The Prophecy of Helenus. Aeneid, 1529 leaf, woodcut.


Virgil’s Aeneid:   The Prophecy of Helenus


 Glossed printed leaf with woodcut, 1529



Verso:  Printed on laid paper in a humanist font in Latin.  The text above the woodcut is the gloss (commentary). The upper case page heading includes small foliate woodcuts. The woodcut illustration depicts Aeneas being farewelled by Helenus as he sets sail for Italy.


Recto:  As Verso with Virgil’s original text in a larger font, surrounded by the gloss.


Source:  The first Jean Crespin, Lyon edition, of Virgil’s works, containing the re-used woodcuts prepared for the Johan Grüninger Strasbourg edition of Virgil, (1502).  This edition is rightly acclaimed for its magnificent series of woodcut illustrations by the anonymous Late Master of the Grüninger Workshop.

Grüninger's Virgil "is crowded with wonderful pictures, in which on the very eve of the Renaissance, Virgil is thoroughly medievalised." The woodcuts give wonderful examples of Aeneas, the refugee from Troy, set in late medieval landscapes depicting the culture, dress and warfare of the times.


Date: 1529.


Content:  Virgil’s original text on Recto reads, in part:


Praeterea, si qua est Heleno prudentia vati,

si qua fides, animum si veris implet Apollo,

unum illud tibi, nate dea, proque omnibus unum               

praedicam et repetens iterumque iterumque monebo,

Iunonis magnae primum prece numen adora,

Iunoni cane vota libens dominamque potentem

supplicibus supera donis: sic denique victor

Trinacria finis Italos mittere relicta.               

huc ubi delatus Cumaeam accesseris urbem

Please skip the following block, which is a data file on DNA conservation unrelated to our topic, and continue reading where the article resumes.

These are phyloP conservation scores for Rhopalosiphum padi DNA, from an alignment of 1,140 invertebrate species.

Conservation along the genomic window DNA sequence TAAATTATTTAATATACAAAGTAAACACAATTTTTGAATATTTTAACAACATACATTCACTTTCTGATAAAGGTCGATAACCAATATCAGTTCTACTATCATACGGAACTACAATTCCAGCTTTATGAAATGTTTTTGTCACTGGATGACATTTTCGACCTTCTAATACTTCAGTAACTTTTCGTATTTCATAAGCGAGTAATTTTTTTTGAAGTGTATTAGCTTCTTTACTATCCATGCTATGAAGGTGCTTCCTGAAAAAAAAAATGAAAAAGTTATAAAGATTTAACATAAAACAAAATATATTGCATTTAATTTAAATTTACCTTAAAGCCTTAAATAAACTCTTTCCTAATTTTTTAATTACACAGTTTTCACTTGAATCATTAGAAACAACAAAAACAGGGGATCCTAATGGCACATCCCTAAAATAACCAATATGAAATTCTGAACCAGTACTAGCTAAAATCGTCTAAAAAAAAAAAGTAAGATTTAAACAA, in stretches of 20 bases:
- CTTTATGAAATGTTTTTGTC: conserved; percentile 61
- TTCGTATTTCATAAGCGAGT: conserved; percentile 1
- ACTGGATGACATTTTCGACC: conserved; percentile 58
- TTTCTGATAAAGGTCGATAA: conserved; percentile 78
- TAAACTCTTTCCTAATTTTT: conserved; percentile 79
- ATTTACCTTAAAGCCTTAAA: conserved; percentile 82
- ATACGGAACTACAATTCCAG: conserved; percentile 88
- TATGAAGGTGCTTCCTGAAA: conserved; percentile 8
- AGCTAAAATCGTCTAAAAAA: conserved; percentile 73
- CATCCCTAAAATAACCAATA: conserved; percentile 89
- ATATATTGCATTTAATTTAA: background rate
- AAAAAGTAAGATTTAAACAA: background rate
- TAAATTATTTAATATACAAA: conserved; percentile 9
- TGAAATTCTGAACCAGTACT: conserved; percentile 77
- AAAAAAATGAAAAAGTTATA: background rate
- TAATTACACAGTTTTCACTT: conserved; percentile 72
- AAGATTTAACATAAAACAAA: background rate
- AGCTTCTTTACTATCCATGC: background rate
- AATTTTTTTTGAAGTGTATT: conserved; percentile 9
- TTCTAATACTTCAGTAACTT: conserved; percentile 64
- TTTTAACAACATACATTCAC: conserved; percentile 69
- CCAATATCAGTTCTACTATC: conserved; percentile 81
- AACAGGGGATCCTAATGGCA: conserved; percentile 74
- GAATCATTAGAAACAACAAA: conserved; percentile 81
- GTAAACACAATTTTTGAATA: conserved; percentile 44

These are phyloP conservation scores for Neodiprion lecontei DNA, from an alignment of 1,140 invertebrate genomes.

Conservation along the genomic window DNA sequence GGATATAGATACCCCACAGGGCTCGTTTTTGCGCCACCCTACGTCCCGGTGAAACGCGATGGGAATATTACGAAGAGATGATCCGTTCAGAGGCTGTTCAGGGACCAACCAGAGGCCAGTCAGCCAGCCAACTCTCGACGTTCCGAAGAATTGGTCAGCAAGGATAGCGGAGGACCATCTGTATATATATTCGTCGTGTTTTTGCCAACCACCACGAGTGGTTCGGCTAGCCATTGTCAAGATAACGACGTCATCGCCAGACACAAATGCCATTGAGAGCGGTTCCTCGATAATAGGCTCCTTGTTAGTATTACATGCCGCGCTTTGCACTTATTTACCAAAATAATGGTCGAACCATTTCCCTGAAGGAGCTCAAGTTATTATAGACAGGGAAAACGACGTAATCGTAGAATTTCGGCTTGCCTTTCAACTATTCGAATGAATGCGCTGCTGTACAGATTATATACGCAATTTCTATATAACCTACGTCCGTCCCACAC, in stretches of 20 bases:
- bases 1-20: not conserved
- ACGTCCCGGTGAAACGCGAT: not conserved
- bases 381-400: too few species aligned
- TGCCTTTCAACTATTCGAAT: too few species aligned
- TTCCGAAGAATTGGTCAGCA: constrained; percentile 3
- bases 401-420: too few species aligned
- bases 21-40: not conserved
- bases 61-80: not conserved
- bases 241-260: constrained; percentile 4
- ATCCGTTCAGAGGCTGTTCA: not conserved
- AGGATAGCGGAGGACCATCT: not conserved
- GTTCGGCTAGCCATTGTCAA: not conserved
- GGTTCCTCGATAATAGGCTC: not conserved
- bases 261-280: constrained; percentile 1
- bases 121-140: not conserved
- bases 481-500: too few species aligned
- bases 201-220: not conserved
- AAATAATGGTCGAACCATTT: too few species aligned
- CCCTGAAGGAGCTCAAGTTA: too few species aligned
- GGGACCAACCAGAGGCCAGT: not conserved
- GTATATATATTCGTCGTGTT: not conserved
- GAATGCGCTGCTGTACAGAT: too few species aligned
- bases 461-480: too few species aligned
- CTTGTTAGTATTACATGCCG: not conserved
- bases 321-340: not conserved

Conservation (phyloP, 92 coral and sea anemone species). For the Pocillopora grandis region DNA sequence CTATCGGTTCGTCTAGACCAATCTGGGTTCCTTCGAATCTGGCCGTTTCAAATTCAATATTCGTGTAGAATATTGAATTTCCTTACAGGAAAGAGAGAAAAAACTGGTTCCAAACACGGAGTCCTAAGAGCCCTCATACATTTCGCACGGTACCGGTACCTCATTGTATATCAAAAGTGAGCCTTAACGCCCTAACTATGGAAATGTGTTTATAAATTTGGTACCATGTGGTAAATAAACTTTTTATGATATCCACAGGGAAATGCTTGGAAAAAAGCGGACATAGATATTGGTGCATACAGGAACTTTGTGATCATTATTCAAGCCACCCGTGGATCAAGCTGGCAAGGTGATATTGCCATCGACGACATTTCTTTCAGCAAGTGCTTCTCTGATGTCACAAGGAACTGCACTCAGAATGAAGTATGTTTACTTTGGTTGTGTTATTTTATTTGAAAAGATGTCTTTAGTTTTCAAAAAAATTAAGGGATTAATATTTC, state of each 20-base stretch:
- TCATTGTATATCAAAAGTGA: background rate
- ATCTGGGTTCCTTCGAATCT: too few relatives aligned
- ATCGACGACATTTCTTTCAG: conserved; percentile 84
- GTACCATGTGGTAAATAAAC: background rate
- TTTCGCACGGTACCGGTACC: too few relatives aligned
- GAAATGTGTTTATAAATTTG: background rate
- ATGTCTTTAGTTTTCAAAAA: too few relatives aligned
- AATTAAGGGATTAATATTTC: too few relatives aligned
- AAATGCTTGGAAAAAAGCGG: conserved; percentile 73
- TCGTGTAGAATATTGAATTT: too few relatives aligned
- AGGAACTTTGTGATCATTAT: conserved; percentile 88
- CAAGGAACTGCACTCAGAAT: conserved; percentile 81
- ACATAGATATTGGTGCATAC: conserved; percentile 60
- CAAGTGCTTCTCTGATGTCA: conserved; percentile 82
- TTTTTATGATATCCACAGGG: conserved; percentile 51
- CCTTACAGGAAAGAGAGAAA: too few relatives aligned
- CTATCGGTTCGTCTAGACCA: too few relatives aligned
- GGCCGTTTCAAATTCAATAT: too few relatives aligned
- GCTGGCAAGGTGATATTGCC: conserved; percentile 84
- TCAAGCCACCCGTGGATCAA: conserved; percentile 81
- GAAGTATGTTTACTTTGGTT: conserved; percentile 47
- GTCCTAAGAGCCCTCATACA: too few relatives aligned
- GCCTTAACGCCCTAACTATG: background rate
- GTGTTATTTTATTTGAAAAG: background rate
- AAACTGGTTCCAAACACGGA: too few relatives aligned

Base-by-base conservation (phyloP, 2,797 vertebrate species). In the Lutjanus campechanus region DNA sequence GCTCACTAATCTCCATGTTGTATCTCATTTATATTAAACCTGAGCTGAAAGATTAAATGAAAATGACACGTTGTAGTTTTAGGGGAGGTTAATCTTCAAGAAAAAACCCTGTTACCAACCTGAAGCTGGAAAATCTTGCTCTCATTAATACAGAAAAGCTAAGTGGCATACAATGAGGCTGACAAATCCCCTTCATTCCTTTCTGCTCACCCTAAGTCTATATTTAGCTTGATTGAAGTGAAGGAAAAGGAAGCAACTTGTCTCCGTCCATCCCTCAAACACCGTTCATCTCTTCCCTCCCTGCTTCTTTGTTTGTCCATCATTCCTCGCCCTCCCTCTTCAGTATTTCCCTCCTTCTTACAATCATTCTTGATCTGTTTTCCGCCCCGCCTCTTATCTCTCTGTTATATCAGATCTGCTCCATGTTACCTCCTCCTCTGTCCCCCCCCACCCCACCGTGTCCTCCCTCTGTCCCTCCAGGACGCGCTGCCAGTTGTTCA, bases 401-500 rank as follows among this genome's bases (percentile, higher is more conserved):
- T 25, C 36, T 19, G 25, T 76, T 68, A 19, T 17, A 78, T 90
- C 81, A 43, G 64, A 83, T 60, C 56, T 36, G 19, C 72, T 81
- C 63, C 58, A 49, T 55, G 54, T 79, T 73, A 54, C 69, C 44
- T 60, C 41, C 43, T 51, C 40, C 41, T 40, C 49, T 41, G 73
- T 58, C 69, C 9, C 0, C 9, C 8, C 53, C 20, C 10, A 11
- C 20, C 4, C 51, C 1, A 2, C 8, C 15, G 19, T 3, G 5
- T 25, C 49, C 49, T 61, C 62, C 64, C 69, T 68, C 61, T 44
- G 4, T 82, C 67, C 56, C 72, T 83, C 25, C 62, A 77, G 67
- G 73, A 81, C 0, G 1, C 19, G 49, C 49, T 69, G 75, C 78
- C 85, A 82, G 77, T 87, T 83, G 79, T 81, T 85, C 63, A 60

divinosque lacus et Averna sonantia silvis,

insanam vatem aspicies, quae rupe sub ima

fata canit foliisque notas et nomina mandat.

quaecumque in foliis descripsit carmina virgo               

digerit in numerum atque antro seclusa relinquit:

illa manent immota locis neque ab ordine cedunt.

verum eadem, verso tenuis cum cardine ventus

impulit et teneras turbavit ianua frondes,

numquam deinde cavo volitantia prendere saxo               

nec revocare situs aut iungere carmina curat:

inconsulti abeunt sedemque odere Sibyllae.


Beyond this, if Helenus has any knowledge, if the seer

can be believed, if Apollo fills his spirit with truth,

son of the goddess, I will say this one thing, this one thing

that is worth all, and I’ll repeat the warning again and again,

honour great Juno’s divinity above all, with prayer, and recite

your vows to Juno freely, and win over that powerful lady

with humble gifts: so at last you’ll leave Sicily behind

and reach the coast of Italy, victorious.

Once brought there, approach the city of Cumae,

the ghostly lakes, and Avernus, with its whispering groves,

gaze on the raving prophetess, who sings the fates

deep in the rock, and commits names and signs to leaves.

Whatever verses the virgin writes on the leaves,

she arranges in order, and stores them high up in her cave.

They stay in place, motionless, and keep in rank:

but once a light breeze ruffles them, at the turn of a hinge,

and the opening door disturbs the delicate leaves, she never

thinks to retrieve them, as they flutter through the rocky cave,

or to return them to their places, or reconstitute the prophecies:

men go away unanswered, and detest the Sibyl’s lair.



Condition:  This leaf is in very good antiquarian condition with sharply printed text and woodcut.  Light stains in the margins are masked off by the mat. The leaf is unconditionally guaranteed genuine. 


Size:  Size of leaf: approx. 315x210 mm.  Presented in a museum quality mat, ready for framing. Please note that packing and postage is invoiced separately.  Within Australia: $22.50.  Overseas: ask for quote.


Notes:  The Aeneid is an epic poem by Virgil, the pre-eminent poet of the Roman Empire. It was his final work and the twelve books of the poem occupied him for about ten years from 29 BCE until his death in 19 BCE. It tells the legendary story of the Trojan hero Aeneas who, after years of wandering following the fall of Troy, travelled to Italy to battle the Latins.  He eventually became the ancestor of the Roman nation. It is Virgil’s best-known work and was considered the masterpiece of Roman literature by the Romans of his day. The fluidity of its rigorously structured poetry and its vivid portrayals of human emotion have earned it a legacy as one of the greatest poems in the Latin language.


 Item No:  PSE085

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